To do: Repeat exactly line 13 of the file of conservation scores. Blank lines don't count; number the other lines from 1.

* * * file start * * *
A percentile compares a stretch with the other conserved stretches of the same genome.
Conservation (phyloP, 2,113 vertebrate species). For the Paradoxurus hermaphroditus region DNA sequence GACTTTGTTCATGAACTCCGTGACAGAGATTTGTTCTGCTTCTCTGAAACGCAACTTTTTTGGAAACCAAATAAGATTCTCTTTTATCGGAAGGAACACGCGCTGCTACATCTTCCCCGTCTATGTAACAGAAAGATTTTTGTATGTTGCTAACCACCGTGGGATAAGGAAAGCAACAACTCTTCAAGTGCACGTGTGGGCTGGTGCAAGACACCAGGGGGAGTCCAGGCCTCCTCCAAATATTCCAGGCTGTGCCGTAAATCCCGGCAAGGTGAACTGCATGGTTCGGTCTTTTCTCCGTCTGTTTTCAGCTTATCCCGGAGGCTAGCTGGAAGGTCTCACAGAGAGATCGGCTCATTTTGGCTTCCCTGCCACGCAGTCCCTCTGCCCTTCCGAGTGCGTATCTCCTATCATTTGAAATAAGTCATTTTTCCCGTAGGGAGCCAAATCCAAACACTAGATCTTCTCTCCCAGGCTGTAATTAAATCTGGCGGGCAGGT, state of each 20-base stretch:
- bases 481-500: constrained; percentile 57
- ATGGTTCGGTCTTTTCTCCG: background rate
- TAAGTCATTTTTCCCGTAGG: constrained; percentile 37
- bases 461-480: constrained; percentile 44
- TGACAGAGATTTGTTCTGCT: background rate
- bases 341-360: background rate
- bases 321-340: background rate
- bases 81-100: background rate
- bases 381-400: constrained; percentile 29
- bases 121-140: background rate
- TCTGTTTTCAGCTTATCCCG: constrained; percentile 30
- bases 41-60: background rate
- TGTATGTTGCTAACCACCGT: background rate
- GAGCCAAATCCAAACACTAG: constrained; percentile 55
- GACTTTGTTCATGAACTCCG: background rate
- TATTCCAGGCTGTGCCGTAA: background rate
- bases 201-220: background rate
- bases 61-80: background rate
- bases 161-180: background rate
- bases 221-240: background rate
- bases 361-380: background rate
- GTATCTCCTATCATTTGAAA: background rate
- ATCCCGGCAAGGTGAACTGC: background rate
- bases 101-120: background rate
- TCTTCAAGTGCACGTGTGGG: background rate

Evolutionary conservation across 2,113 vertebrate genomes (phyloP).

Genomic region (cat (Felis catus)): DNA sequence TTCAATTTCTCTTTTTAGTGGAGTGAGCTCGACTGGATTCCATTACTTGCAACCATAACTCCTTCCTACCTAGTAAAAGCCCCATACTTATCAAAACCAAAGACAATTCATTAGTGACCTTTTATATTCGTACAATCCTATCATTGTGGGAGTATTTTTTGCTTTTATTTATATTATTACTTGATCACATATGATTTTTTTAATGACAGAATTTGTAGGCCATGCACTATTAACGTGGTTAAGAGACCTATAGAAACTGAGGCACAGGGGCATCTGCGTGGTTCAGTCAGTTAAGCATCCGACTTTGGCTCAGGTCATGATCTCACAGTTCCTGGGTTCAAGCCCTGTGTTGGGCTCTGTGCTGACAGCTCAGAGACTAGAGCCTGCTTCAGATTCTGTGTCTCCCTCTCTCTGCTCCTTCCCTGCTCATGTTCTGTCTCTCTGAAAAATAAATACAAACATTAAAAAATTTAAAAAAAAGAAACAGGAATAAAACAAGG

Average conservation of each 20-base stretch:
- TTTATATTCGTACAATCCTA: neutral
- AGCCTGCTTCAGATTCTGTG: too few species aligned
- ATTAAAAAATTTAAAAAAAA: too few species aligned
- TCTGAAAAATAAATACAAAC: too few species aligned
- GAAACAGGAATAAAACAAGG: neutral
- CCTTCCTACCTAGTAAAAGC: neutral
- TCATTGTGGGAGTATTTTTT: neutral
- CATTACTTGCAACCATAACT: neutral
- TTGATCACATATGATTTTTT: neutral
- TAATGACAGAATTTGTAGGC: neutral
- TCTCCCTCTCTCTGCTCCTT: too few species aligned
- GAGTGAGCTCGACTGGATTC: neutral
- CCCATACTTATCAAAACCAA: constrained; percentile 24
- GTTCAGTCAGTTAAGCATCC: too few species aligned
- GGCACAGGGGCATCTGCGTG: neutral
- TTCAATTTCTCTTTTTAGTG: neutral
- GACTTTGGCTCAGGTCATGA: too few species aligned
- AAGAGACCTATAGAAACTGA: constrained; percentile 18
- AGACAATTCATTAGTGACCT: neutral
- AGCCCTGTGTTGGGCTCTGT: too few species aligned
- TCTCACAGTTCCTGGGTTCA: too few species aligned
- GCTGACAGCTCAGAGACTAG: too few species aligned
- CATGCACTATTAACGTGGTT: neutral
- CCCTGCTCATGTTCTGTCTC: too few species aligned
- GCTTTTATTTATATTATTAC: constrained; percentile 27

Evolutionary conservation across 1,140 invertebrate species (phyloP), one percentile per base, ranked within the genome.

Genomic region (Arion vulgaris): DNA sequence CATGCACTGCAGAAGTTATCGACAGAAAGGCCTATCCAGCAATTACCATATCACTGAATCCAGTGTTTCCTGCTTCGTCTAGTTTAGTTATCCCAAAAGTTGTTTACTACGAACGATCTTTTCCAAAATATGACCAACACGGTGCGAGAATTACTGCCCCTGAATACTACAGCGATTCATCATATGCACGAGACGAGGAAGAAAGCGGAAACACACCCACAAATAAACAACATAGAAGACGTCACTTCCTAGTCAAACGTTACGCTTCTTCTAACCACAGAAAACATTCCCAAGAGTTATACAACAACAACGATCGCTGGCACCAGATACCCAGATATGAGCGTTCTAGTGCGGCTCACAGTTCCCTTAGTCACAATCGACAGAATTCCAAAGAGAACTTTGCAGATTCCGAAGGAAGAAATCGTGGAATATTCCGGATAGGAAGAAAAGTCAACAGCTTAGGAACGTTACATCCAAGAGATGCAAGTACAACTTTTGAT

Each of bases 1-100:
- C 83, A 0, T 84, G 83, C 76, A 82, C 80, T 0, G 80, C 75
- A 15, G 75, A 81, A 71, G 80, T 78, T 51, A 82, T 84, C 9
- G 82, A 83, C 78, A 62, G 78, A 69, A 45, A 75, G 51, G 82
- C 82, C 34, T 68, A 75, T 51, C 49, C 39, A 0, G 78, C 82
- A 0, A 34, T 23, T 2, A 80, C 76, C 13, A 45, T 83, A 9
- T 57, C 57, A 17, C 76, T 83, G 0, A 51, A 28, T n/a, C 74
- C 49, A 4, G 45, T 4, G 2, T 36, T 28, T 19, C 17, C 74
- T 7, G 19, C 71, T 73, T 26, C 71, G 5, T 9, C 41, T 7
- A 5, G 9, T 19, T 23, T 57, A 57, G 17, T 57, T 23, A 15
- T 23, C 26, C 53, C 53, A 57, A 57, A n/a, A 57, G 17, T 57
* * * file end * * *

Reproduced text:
- TCTGTTTTCAGCTTATCCCG: constrained; percentile 30